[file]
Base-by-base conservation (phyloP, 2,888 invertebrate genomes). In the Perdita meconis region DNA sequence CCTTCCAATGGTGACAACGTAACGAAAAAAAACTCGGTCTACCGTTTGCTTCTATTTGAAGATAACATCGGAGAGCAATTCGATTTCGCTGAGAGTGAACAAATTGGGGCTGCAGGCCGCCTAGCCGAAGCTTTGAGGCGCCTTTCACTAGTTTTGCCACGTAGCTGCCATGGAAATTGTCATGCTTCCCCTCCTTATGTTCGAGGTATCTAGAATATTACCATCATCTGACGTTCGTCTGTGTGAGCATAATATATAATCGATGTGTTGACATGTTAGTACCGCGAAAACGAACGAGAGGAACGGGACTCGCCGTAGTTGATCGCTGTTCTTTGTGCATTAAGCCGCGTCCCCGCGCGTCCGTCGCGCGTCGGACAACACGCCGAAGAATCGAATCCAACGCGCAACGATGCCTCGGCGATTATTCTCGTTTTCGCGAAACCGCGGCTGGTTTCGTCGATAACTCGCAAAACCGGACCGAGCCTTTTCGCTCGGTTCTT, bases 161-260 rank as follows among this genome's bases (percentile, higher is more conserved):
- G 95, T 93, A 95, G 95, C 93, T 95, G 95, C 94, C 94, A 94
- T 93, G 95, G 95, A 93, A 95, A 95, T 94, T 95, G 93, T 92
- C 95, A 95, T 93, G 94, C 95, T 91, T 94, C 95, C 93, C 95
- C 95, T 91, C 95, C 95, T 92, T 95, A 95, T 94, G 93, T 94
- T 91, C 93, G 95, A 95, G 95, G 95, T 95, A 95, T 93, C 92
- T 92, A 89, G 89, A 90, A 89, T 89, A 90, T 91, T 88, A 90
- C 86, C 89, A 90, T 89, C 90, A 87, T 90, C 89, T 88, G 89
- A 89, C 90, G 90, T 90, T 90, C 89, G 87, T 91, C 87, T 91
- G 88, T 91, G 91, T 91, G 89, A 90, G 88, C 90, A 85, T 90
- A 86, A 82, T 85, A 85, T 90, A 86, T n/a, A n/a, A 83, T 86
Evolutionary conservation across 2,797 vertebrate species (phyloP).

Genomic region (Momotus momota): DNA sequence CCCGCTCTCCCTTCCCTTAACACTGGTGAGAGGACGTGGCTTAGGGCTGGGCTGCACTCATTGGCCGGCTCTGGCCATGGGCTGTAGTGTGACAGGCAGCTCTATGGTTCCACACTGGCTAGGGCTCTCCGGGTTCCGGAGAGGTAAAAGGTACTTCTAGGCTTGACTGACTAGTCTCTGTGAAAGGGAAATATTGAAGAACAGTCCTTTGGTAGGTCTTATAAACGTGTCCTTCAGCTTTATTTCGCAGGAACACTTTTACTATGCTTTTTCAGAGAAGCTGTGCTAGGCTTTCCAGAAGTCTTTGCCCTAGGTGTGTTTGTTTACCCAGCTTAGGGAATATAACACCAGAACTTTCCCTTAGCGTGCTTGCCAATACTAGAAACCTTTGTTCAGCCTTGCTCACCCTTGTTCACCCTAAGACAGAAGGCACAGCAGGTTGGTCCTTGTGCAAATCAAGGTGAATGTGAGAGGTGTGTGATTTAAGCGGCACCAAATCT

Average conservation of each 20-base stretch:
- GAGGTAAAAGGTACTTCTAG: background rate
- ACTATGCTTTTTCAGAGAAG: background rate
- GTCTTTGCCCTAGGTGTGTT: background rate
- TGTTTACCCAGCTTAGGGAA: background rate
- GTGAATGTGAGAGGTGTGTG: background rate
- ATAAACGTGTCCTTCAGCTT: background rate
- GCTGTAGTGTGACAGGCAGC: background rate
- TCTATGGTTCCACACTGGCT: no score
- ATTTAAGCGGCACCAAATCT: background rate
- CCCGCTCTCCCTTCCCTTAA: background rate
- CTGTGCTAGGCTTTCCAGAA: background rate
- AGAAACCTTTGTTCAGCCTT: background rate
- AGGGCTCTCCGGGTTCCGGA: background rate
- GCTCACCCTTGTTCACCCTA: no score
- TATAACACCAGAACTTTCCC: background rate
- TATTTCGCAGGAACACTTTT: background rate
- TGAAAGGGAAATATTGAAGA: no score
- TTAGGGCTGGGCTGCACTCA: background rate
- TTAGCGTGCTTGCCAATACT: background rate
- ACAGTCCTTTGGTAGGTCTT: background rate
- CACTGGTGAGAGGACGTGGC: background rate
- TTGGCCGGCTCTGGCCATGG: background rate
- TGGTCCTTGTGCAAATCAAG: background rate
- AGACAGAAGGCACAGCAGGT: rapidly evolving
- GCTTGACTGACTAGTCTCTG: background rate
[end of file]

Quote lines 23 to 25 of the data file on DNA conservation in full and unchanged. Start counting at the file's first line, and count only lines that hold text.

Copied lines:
- ATTTAAGCGGCACCAAATCT: background rate
- CCCGCTCTCCCTTCCCTTAA: background rate
- CTGTGCTAGGCTTTCCAGAA: background rate